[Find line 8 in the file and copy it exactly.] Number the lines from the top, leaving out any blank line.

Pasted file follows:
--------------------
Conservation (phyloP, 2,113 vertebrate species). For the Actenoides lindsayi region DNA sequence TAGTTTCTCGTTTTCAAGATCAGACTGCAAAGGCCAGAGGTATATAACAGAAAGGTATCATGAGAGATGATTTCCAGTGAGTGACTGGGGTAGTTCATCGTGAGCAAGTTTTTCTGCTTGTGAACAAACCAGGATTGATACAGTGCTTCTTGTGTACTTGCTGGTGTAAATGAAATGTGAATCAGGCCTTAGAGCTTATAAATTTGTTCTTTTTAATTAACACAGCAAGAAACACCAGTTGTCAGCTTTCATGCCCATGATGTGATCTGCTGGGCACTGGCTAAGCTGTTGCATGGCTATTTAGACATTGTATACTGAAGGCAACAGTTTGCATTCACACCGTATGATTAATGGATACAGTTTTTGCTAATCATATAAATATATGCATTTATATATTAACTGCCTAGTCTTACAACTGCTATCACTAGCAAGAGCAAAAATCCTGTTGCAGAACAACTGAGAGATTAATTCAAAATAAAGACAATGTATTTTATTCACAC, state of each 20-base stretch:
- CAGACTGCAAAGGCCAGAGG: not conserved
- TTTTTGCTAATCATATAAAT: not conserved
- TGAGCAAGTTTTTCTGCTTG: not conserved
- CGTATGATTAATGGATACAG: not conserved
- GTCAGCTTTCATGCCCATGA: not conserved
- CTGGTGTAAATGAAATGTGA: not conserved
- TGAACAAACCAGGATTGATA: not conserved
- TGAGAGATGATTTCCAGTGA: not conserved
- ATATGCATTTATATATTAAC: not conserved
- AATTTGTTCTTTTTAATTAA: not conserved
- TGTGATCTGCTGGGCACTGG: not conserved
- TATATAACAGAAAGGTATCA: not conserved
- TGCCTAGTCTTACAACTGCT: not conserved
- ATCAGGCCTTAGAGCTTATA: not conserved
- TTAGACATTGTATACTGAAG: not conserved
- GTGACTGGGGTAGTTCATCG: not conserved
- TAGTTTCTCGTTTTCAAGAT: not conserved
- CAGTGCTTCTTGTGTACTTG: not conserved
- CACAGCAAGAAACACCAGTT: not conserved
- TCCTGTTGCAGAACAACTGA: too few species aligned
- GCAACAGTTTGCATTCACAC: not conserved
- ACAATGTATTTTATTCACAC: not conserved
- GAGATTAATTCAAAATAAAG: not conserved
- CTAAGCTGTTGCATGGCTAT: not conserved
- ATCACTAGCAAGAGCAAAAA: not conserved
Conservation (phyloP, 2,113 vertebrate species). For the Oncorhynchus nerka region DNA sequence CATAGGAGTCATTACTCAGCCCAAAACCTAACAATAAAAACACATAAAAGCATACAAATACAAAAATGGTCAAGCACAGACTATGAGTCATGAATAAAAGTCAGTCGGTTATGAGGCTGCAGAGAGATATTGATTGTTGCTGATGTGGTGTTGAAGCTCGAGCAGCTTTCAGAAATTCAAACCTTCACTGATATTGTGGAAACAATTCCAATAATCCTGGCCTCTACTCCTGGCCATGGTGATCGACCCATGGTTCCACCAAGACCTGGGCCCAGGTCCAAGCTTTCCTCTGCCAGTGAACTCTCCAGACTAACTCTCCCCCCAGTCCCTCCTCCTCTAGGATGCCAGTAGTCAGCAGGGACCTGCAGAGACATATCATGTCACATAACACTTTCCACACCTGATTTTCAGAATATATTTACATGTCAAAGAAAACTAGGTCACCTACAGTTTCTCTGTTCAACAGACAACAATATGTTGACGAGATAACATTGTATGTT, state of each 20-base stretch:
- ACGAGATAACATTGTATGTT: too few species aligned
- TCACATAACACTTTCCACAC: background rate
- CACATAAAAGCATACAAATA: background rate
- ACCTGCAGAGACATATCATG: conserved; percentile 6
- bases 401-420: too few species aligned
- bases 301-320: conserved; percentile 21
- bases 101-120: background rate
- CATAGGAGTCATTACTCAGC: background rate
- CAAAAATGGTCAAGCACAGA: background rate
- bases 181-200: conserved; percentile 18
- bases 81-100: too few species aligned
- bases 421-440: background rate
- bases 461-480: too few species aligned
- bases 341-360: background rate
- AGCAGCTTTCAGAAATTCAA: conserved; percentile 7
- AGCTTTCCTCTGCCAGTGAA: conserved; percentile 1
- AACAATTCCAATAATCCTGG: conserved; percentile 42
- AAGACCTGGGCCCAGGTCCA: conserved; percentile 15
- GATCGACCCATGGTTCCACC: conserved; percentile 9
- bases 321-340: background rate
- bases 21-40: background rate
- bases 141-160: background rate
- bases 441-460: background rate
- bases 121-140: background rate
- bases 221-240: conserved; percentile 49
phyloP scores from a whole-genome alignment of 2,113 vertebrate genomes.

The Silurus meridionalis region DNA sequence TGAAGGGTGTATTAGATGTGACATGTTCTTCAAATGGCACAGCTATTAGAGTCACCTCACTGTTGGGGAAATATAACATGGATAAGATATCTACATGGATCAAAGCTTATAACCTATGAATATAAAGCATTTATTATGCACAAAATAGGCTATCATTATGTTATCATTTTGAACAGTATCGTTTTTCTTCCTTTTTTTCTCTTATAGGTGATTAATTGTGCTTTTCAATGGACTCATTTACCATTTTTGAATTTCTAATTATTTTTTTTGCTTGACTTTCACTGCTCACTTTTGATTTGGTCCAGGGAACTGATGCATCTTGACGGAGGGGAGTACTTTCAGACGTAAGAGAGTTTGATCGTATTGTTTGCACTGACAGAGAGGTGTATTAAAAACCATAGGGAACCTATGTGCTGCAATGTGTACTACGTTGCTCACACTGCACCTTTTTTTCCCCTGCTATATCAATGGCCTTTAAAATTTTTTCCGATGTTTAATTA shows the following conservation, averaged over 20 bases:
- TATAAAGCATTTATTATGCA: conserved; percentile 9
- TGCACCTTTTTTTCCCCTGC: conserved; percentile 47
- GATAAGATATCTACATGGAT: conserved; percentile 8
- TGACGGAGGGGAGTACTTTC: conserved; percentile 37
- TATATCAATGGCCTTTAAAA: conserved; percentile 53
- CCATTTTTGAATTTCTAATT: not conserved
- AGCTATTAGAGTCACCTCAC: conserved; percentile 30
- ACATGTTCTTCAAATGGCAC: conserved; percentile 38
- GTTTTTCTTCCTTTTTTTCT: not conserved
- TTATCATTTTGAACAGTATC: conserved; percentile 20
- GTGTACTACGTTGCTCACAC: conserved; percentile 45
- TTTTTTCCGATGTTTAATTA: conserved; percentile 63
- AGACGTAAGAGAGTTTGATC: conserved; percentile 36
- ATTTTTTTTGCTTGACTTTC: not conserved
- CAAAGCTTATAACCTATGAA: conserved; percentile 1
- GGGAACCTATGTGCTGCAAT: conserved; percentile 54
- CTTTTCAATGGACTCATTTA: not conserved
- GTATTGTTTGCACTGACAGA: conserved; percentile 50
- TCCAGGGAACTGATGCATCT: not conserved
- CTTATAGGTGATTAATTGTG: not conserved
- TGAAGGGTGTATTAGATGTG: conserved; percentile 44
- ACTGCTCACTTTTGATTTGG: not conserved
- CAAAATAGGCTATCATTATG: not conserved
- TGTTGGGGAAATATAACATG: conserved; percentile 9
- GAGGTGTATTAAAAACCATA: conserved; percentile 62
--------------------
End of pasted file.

- TGAACAAACCAGGATTGATA: not conserved